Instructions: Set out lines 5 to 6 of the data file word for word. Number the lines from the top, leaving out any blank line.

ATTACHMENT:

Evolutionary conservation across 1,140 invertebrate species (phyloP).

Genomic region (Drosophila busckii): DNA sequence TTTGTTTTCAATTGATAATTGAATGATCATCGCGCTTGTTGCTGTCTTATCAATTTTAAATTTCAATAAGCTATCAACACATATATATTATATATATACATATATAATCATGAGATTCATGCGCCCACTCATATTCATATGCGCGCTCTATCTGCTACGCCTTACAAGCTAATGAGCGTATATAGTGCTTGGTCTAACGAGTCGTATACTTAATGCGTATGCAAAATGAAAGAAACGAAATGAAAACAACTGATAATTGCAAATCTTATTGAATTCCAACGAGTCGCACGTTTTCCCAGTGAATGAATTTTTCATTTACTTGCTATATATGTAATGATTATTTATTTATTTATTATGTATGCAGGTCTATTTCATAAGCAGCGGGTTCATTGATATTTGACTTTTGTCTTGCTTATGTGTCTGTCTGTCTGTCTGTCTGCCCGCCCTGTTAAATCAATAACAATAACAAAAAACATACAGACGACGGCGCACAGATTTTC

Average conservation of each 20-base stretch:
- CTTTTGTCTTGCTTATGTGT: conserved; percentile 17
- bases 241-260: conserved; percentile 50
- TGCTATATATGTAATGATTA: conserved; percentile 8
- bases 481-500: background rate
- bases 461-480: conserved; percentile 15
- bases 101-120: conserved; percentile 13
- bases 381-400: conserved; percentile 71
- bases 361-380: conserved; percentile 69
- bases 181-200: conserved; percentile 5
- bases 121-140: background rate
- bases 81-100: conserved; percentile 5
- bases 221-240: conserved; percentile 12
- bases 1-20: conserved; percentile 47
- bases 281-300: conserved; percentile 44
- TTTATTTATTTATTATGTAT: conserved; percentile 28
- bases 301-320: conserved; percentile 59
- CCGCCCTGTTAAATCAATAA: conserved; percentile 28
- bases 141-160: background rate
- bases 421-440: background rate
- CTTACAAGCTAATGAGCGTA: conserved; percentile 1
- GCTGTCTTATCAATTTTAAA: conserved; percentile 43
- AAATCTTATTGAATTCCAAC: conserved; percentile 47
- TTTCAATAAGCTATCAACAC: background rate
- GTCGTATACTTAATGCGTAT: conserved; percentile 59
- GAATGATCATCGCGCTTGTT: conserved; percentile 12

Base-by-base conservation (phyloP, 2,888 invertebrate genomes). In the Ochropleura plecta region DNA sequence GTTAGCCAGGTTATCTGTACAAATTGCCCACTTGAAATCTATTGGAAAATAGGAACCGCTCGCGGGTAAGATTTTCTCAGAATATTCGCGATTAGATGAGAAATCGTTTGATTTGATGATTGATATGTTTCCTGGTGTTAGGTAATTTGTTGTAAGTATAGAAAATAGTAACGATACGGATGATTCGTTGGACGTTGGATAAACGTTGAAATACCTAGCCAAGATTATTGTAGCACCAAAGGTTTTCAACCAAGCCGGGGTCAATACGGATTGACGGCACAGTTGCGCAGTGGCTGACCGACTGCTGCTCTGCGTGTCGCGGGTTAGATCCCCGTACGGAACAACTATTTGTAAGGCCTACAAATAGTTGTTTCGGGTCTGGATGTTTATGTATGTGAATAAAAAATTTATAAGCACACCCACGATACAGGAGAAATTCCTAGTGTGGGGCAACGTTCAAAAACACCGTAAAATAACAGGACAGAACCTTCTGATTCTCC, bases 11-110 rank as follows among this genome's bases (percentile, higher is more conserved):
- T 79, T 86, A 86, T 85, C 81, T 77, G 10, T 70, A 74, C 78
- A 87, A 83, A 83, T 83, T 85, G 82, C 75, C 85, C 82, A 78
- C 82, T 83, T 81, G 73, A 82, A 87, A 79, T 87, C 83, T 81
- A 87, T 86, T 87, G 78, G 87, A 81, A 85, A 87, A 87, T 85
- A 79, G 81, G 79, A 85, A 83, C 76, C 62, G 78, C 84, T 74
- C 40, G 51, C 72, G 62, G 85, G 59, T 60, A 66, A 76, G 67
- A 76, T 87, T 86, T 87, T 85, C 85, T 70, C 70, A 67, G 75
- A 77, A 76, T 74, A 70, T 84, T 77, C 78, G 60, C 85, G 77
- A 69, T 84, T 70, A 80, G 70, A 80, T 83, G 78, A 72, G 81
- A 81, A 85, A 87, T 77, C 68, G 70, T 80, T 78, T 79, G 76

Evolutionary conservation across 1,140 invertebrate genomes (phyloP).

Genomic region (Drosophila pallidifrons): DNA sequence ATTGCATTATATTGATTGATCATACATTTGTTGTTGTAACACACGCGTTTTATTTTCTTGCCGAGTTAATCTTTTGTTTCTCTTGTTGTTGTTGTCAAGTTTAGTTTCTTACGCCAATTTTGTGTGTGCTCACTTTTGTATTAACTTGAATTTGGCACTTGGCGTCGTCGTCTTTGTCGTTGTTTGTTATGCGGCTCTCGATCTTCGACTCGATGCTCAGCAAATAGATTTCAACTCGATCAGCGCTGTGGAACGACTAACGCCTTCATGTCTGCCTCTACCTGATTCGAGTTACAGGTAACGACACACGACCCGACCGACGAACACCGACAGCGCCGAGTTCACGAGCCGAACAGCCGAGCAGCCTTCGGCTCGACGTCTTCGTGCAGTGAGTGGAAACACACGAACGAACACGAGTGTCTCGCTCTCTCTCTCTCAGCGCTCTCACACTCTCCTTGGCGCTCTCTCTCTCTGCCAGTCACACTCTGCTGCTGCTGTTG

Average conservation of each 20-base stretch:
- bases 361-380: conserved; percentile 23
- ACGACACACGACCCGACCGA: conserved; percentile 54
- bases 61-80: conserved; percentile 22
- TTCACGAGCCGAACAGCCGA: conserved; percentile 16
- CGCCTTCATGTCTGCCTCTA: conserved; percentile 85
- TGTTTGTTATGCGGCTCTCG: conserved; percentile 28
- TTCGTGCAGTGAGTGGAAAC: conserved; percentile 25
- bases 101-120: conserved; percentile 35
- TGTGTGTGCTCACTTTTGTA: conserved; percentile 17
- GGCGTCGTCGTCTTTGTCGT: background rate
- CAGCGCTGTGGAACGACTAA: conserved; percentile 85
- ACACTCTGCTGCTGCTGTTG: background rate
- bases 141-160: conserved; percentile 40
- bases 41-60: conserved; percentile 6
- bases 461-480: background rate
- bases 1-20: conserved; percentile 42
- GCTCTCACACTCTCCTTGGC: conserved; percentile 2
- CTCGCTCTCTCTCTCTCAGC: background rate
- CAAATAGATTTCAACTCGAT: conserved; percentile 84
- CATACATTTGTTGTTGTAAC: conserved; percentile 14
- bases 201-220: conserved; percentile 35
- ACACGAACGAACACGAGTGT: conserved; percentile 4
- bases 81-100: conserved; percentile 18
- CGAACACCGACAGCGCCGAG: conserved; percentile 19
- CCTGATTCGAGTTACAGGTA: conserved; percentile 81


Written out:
- bases 241-260: conserved; percentile 50
- TGCTATATATGTAATGATTA: conserved; percentile 8